Without an “attack move” command that was already the industry norm, your army’s iffy pathfinding and error-prone directions mean that you’ll spend an absurd amount of time just getting your troops to fight. Mages run heedlessly into combat with zero mana and your healers are just as brave. Even your protagonist isn’t immune, especially in their third-person view where attacks need to be landed right next to enemies. It made for an additional micromanagement hassle that I wouldn’t appreciate as much today as I did when I was younger.
All these battles featuring a diverse cast of races and characters would mean little without a plot that ties everything together. Shifting through forums and posts made me realize that Spellforce has quite a number of twists and revelations. Its level design also sets up unique encounters, be it fighting multiple battles across the map or tossing your strategy out mid-level for a new one. Spellforce’s world is one worth exploring but its disastrous voice acting rid me of any interest in its narrative arcs.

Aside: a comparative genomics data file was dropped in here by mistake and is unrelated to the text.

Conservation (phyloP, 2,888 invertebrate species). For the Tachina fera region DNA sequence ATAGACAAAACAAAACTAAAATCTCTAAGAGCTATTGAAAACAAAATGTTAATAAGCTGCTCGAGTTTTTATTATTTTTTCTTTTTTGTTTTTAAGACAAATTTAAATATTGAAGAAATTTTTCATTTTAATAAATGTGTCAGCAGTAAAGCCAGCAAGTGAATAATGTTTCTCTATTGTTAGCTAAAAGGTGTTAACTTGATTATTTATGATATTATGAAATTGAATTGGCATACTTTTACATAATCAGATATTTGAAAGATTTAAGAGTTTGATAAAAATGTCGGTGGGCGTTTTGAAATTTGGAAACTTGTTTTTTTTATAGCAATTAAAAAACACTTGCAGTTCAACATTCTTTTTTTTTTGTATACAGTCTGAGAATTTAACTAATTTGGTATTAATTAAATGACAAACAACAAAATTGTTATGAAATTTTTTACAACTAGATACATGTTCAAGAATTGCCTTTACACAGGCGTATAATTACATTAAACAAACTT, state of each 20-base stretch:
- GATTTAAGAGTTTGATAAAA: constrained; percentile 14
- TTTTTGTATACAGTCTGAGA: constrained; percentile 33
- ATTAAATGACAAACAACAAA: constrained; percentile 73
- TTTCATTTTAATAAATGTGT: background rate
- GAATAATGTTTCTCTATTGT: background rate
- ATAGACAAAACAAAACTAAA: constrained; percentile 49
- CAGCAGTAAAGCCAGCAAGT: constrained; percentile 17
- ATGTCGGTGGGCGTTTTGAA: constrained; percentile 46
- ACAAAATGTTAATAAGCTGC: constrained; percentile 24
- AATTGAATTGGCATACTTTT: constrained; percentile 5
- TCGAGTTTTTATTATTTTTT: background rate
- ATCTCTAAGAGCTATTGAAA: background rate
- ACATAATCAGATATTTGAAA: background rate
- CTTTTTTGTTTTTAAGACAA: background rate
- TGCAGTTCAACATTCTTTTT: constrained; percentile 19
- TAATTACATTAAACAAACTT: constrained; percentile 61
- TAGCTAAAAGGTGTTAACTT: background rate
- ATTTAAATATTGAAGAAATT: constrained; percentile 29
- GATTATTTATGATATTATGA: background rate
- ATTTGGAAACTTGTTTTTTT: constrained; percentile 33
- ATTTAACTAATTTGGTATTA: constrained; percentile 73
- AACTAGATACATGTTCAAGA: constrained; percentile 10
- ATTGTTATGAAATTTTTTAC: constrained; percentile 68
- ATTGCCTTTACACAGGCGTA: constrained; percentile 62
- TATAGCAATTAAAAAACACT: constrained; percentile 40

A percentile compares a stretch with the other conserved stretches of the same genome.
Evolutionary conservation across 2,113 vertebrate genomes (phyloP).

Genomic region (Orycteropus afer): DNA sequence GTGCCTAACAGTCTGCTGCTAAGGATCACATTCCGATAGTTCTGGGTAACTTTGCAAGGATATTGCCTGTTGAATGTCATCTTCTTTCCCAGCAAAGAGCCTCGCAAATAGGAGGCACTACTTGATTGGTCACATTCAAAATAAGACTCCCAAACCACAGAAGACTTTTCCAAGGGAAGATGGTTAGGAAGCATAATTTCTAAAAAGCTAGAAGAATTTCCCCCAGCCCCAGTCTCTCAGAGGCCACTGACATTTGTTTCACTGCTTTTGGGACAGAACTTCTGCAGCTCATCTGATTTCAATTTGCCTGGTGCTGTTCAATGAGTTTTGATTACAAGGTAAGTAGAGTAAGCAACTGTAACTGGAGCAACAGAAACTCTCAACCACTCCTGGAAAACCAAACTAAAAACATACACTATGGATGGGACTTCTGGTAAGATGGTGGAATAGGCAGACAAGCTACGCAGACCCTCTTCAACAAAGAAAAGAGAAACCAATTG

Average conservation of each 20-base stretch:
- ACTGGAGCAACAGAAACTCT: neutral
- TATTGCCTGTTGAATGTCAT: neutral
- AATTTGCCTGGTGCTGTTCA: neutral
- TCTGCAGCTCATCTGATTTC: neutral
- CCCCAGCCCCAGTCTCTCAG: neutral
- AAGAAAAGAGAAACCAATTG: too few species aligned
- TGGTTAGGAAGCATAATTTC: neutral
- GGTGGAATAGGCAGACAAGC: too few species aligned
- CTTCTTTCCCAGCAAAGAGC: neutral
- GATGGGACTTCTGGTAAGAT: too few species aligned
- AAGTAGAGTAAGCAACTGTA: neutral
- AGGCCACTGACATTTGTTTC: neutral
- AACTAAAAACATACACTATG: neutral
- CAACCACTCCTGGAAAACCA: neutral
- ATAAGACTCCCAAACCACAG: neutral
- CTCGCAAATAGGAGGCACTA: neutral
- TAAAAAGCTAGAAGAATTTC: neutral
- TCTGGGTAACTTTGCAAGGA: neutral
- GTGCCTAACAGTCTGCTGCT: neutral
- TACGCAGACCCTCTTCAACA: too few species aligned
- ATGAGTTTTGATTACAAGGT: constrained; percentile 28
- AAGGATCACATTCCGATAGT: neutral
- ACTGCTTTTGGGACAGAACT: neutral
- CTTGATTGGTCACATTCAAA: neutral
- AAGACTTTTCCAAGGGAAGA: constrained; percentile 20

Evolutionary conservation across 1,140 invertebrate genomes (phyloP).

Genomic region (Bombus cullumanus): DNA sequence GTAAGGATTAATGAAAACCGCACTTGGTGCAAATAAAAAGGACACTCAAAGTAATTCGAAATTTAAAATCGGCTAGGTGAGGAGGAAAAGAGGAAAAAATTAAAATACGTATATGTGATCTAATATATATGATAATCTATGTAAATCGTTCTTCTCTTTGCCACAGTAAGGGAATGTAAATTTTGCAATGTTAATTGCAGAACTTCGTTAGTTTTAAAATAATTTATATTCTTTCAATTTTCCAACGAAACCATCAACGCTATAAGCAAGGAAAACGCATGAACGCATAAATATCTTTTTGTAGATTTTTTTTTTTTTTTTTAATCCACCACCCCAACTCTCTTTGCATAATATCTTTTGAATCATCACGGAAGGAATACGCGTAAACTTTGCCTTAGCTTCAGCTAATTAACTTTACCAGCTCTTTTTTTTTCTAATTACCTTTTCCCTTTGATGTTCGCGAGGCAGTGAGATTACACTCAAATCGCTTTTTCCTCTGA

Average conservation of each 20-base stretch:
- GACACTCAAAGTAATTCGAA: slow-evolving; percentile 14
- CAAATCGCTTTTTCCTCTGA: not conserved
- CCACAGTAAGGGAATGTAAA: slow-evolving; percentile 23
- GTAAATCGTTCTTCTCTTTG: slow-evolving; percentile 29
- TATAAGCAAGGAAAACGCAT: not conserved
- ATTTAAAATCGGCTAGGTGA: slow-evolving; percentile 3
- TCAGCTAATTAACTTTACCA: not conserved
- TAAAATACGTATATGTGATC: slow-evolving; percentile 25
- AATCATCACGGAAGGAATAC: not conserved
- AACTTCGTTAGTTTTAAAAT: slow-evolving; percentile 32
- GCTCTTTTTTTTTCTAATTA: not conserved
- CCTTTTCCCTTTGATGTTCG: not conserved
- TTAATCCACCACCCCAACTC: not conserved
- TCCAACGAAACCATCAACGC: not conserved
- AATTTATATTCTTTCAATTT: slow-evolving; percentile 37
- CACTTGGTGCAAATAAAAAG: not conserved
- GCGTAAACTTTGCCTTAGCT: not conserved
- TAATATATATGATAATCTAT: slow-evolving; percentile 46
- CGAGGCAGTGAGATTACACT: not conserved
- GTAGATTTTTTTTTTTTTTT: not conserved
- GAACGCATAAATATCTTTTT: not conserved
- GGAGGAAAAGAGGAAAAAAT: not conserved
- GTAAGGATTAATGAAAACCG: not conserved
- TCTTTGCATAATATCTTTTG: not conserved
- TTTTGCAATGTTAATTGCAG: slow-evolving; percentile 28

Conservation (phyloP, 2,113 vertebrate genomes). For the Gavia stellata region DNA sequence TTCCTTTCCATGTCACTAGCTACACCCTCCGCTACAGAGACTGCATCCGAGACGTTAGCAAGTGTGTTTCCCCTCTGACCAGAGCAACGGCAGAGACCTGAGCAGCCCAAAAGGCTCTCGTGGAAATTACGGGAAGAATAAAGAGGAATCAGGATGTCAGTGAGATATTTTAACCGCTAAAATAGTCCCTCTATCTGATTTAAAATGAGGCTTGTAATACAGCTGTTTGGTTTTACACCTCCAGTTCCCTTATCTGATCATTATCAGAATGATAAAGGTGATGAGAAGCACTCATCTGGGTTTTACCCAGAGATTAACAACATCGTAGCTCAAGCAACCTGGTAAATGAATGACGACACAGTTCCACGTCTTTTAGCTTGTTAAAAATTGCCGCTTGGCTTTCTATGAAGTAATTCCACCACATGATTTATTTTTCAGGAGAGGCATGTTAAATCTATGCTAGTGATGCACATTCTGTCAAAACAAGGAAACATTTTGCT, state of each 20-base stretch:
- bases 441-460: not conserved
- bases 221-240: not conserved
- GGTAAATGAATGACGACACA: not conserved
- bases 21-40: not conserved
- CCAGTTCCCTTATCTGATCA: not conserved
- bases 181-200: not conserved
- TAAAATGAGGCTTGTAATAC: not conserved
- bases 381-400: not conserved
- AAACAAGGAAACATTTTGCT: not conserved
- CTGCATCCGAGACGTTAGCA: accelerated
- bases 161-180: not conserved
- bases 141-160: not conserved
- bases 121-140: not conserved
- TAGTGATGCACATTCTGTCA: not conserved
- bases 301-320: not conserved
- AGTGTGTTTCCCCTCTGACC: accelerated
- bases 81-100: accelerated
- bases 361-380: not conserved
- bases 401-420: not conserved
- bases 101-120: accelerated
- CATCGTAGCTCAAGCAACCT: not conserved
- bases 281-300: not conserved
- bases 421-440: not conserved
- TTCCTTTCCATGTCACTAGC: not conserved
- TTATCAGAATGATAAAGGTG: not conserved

Having spent a good amount of time in Spellforce 3, I can hardly compare the two. Both games share a burning ambition of marrying strategy with role-playing but the older game takes far more risks, making it the game I’d play despite the sequel’s refinements. Absurdly impossible enemies or situations forced me to strategize and brute force my way through them. It’s the kind of challenge that fascinated me as a kid, one that rewarded me with nostalgia in exchange for my then-boundless patience and curiosity.
Spellforce: The Order of Dawn is ridiculously large by RTS standards, clocking in at over a hundred hours of content. And that’s before you get to its two expansions. While you’re better off reading about its narrative beats online, the world of Eo has a sense of irreplaceable charm that is well worth a casual exploration. Spellforce stumbles quite often but you can’t help but admire the impossible weight it attempts to lift.
Sign in or become a SUPERJUMP member to join the conversation.